Lean Six Sigma a way to continuous improvement

28 Feb 2017, Continuous improvement

Lean Six Sigma is the methodology chosen to stimulate and support continuous improvement initiative within SSCE. Let us provide you with more information regarding Lean Six Sigma.

Where is Six Sigma coming from?

The History of Six Sigma finds its roots and terminology being firstly used by Bill Smith at Motorola in the late 1980s as a quality management methodology. Starting from this point of time, Motorola extensively applied Six Sigma as a process management discipline throughout its organization. Shortly thereafter, General Electric implemented the Six Sigma methodology under the leadership of Jack Welch in 1990s. Six Sigma quickly became a widely adopted corporate practice and was implemented internally by many fortune 500 companies as an effective way of improving Business performance. Most Six Sigma programs also cover the aspects, tools and topics of Lean. Six Sigma and Lean are quite complimentary and work hand in hand drawing from each other’s strengths and together offering unmatched benefits to those who follow these disciplined approaches. Six Sigma is heavier on the analytics and focuses on minimizing process variability, shifting the process average and delivering within Customer specification limits. Lean takes a fundamentally sound and practical approach to focusing on eliminating waste and increasing efficiency.

Key elements of Six Sigma process improvement

There are three key elements of Six Sigma Process Improvement: customers, processes and employees.

The customer

The customers define quality. They expect performance, reliability, competitive prices, on-time delivery, service, clear and correct transaction processing. Often, our inside-out view of the business is based on average or mean-based measures of our recent past. Customers don’t judge us on averages, they feel the variance in each transaction we deliver. Six Sigma focuses first on reducing process variation and then on improving the process capability.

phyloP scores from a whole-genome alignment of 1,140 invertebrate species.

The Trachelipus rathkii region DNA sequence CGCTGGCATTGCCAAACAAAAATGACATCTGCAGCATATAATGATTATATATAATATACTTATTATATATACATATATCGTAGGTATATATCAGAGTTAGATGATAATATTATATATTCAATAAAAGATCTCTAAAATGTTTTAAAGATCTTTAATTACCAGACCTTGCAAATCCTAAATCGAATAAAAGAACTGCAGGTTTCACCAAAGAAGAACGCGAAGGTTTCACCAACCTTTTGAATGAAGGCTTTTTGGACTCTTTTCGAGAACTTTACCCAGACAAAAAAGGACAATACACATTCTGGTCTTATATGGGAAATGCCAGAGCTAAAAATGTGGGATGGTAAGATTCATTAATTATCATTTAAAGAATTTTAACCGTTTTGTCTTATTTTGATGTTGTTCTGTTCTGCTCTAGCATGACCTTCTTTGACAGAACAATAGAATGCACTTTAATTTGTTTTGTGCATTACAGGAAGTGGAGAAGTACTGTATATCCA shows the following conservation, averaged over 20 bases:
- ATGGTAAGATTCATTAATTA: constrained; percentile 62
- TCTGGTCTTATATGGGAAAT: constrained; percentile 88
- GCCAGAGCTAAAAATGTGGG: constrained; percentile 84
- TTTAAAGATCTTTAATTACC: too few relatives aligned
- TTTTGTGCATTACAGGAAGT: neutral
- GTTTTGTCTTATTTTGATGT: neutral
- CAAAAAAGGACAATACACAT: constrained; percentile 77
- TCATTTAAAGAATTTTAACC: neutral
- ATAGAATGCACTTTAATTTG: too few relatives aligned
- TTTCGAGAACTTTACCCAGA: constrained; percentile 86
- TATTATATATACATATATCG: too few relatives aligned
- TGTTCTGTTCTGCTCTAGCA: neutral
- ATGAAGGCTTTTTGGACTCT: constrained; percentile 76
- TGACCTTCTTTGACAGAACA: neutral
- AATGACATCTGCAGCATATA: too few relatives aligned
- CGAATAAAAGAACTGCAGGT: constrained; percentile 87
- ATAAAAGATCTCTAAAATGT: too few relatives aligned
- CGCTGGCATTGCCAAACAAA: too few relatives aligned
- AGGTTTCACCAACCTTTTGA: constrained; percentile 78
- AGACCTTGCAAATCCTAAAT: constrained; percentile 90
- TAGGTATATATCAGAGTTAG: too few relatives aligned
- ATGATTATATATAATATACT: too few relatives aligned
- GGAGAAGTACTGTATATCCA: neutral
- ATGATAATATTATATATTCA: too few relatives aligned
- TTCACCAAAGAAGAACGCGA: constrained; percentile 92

The processes

Definition of processes and their measures is the second key element of Six Sigma process improvement. Quality requires to look at a business from the customer's perspective. By understanding the transaction Lifecycle from the customer's needs and processes, it can be discover what the customers are seeing and feeling. This gives a chance to identify week area within a process and improve them.

The employees

Quality is the responsibility of every employee. Every employee can contribute through its involvement and engagement to delivery of high quality services for our clients. The company must involve all employees in Six Sigma Program. The company should also provide opportunities and incentives for employees to focus their talents and ability to satisfy customers. This is important to Six Sigma that all team members should have a well-defined role with measurable objectives.

Six Sigma - Roles

Under a Six Sigma program, members of an organization are assigned specific roles to play. This highly structured format is necessary in order to implement Six Sigma throughout the organization. There are seven specific responsibilities or "role areas" in the Six Sigma program. These are:

1. Sponsor - is usually owner of processes and systems who help initiate and coordinate Six Sigma improvement activities in their areas of responsibilities e.g. Senior executive who sponsors the overall Six Sigma initiative;

2. Process owner -professional responsible for the business process that is the target of a Six Sigma within the business; This is person who knows what is critical about the process and closely cooperates with Black Belts and Green Belts;

3. Leader -senior level executive who is responsible for implementing Six Sigma within the business;

4. Champion - middle or senior-level executive who sponsors a specific Six Sigma project, ensuring that resources are available and cross-functional issues are resolved;

5. Black belt - full-time professional who acts as a team leader on Six Sigma projects;

6. Green belt - spends a portion of their time completing projects, but maintain their regular work role and responsibilities; participates in a Black Belt project team or leads smaller projects;

7. Team member - professional who has general awareness of Six Sigma and who brings experience or expertise to a particular project.

The company assigning their employees to fulfill specific roles adjusts the level of their knowledge to the degree of commitment in change.

Continuous Improvement Team

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